Jet fuel from last week's fiery tanker explosion in Indianapolis has trickled into Pleasant Run Creek, sparking concerns from nearby residents about the effects on wildlife and water quality.
At the creek near Shadeland Avenue, officials are attempting to sop up fuel that dripped down from the site on an Interstate 465 ramp to I-70 East on the east side where the 4,000-gallon tanker exploded Thursday.
An "undetermined amount" of fuel entered the creek through the interstate's stormwater system, the Indiana Department of Environmental Management said. The cleanup area spans from just north of 21st Street to south of Pleasant Run Golf Course, on the north end of the creek that eventually flows into the White River.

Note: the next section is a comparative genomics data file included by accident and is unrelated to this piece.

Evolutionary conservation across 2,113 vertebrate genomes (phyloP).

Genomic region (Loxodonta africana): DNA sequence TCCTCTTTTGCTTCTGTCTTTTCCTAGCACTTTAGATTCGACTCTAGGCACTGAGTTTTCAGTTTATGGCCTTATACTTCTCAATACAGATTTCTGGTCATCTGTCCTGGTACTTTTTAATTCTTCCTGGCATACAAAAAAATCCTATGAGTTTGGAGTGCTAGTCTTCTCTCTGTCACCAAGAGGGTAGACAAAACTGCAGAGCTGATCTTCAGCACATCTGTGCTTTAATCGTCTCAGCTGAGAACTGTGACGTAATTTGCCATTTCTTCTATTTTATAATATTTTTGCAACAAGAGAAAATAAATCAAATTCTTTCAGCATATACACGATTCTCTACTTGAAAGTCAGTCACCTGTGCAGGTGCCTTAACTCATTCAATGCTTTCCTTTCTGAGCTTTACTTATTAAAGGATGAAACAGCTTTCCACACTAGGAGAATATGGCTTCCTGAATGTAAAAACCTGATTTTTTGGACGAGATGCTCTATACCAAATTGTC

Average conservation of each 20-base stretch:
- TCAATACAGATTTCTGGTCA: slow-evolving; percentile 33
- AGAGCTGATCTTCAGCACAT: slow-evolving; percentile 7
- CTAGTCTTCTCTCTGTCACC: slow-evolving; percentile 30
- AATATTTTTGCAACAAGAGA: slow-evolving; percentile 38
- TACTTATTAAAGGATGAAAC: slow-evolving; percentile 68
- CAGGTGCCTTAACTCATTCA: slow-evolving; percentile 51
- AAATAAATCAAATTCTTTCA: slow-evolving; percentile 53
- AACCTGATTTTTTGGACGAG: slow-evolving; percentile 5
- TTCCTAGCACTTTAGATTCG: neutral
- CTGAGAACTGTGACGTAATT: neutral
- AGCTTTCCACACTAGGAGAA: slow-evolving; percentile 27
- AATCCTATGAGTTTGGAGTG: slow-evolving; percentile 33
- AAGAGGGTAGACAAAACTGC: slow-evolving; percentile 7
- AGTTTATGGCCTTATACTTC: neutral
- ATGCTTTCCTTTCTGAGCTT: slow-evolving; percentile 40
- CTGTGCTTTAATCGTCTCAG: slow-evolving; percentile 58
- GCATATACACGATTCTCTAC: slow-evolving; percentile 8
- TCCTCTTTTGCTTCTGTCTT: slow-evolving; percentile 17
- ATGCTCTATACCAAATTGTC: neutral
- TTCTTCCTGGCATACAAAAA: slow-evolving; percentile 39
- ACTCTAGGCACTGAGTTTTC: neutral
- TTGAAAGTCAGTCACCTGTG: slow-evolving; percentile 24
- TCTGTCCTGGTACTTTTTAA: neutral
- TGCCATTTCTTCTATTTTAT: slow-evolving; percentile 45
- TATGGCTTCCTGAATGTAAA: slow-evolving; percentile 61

Impacts of the jet fuel spill on Pleasant Run Creek depend largely on the amount of fuel spilled and how quickly it was addressed, said Gabriel Filippelli, an earth sciences professor at Indiana University-Purdue University Indianapolis.
Filippelli, who's spent almost two years researching contamination in the creek from other sources, said jet fuel is often a mix of hundreds of different types of hydrocarbons with varying toxicity.
At the moment, the jet fuel is coming from the surface, meaning it can be cleaned up relatively quickly, Filippelli said. Typically, this kind of fuel wouldn't sink deep into the subsurface soil groundwater — but that doesn't make it impossible.